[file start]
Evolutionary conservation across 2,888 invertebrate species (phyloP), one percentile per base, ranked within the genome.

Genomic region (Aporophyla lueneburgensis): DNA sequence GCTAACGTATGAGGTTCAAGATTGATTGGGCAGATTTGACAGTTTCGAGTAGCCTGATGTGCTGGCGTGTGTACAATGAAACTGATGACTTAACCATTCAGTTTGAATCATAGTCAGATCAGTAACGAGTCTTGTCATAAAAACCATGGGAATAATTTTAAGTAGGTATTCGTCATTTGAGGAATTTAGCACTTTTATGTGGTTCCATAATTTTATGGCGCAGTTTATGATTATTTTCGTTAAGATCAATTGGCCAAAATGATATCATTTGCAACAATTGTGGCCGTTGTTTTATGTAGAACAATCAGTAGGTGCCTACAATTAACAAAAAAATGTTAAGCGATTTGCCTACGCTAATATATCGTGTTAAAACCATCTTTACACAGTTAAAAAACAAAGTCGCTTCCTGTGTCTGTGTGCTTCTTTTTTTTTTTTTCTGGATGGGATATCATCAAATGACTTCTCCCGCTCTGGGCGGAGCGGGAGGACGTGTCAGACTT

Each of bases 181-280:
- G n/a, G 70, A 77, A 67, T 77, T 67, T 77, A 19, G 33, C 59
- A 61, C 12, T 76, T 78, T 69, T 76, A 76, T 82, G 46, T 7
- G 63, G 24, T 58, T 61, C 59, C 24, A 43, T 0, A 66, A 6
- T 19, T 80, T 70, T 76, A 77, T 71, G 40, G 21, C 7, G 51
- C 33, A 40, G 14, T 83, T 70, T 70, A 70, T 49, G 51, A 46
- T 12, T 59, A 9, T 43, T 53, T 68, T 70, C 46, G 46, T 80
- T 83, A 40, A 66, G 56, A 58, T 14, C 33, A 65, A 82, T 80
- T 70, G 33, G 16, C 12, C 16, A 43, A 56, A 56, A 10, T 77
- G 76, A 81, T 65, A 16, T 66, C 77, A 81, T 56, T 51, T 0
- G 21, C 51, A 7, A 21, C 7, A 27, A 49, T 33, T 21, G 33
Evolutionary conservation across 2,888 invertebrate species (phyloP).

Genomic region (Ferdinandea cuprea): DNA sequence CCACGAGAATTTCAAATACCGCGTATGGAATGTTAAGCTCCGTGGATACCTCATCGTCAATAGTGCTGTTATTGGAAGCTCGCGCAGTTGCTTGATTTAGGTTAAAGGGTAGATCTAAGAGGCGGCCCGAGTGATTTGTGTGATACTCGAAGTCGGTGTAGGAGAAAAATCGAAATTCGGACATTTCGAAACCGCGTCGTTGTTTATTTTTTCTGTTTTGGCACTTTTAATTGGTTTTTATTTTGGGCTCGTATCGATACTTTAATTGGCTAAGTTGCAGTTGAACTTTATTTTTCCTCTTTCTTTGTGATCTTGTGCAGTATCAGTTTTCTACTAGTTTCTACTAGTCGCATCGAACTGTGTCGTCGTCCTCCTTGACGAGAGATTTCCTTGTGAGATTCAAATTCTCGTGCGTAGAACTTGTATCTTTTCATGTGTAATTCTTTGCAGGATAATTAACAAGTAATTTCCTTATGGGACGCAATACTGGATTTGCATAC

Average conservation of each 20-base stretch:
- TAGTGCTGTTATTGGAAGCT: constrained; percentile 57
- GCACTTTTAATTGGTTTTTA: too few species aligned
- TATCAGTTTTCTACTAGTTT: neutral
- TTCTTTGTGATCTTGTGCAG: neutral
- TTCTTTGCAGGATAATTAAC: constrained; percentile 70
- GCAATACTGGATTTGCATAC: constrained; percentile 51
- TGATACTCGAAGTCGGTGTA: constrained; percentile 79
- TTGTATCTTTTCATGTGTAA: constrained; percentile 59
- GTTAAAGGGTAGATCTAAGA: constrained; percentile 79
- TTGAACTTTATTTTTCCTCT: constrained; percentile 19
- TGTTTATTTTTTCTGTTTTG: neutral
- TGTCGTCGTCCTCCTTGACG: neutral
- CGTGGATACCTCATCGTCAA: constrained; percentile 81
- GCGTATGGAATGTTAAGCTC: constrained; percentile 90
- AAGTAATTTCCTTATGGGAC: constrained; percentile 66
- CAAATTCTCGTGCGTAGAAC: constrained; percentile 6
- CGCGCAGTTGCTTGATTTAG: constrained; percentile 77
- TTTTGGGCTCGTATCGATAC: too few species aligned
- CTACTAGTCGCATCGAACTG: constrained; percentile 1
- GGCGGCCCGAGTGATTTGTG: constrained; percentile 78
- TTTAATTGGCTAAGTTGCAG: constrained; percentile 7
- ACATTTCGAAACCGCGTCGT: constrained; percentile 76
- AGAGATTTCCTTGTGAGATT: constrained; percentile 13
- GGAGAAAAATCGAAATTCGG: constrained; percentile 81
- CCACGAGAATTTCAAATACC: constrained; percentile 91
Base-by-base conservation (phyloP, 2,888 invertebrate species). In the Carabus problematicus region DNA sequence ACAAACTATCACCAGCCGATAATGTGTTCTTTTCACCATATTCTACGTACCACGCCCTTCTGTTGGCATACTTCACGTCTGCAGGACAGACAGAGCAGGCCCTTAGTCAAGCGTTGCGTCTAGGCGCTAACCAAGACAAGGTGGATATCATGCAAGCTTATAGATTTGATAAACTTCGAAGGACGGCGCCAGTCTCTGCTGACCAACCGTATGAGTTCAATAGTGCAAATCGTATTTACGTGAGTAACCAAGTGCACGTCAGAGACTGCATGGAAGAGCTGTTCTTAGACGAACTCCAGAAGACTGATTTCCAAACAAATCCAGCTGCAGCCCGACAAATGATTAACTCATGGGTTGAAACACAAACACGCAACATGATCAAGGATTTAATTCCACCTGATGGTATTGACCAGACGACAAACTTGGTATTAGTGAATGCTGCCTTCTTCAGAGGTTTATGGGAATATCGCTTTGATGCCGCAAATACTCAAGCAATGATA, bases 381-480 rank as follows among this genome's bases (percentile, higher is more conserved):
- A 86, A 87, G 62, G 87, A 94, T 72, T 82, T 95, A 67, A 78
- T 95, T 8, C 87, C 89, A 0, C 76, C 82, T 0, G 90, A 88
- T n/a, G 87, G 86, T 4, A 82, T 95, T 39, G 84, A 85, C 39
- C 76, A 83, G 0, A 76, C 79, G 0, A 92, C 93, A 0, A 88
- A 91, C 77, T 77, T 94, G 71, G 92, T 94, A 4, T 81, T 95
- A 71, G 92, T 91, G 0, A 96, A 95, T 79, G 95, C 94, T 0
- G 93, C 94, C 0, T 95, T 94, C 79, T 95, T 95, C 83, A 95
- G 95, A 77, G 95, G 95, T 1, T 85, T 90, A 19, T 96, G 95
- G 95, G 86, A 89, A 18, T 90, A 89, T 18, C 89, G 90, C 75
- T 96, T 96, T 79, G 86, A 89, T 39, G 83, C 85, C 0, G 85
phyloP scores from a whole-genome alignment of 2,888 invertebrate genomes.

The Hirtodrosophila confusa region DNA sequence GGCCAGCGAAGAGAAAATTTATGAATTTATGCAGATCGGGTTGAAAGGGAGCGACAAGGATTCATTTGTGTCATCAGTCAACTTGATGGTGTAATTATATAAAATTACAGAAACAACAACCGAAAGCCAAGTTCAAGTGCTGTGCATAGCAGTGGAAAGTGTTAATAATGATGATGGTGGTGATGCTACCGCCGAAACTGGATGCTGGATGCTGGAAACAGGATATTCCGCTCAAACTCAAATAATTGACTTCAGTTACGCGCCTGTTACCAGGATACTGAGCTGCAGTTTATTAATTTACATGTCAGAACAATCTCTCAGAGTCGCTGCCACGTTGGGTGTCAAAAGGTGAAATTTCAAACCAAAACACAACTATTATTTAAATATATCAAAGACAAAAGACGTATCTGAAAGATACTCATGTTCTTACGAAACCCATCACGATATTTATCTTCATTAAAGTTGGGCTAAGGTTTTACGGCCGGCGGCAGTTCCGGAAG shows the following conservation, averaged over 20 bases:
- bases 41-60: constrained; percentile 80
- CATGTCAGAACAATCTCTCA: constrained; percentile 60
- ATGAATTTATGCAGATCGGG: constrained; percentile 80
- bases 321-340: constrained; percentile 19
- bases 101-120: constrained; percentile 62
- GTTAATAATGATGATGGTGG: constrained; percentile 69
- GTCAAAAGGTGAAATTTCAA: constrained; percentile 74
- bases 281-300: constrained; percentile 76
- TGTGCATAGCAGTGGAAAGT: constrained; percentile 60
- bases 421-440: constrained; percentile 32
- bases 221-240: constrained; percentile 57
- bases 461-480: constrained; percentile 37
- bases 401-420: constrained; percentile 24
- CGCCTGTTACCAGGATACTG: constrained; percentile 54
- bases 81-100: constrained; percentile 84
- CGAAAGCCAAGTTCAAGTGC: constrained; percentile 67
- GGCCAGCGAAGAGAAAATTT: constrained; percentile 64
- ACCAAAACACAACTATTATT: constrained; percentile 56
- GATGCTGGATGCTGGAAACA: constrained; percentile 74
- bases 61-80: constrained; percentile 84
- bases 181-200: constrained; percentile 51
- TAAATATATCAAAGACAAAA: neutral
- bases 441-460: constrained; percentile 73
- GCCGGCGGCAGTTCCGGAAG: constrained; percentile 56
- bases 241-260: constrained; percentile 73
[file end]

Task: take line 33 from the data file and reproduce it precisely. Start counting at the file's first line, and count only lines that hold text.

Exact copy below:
- CGCGCAGTTGCTTGATTTAG: constrained; percentile 77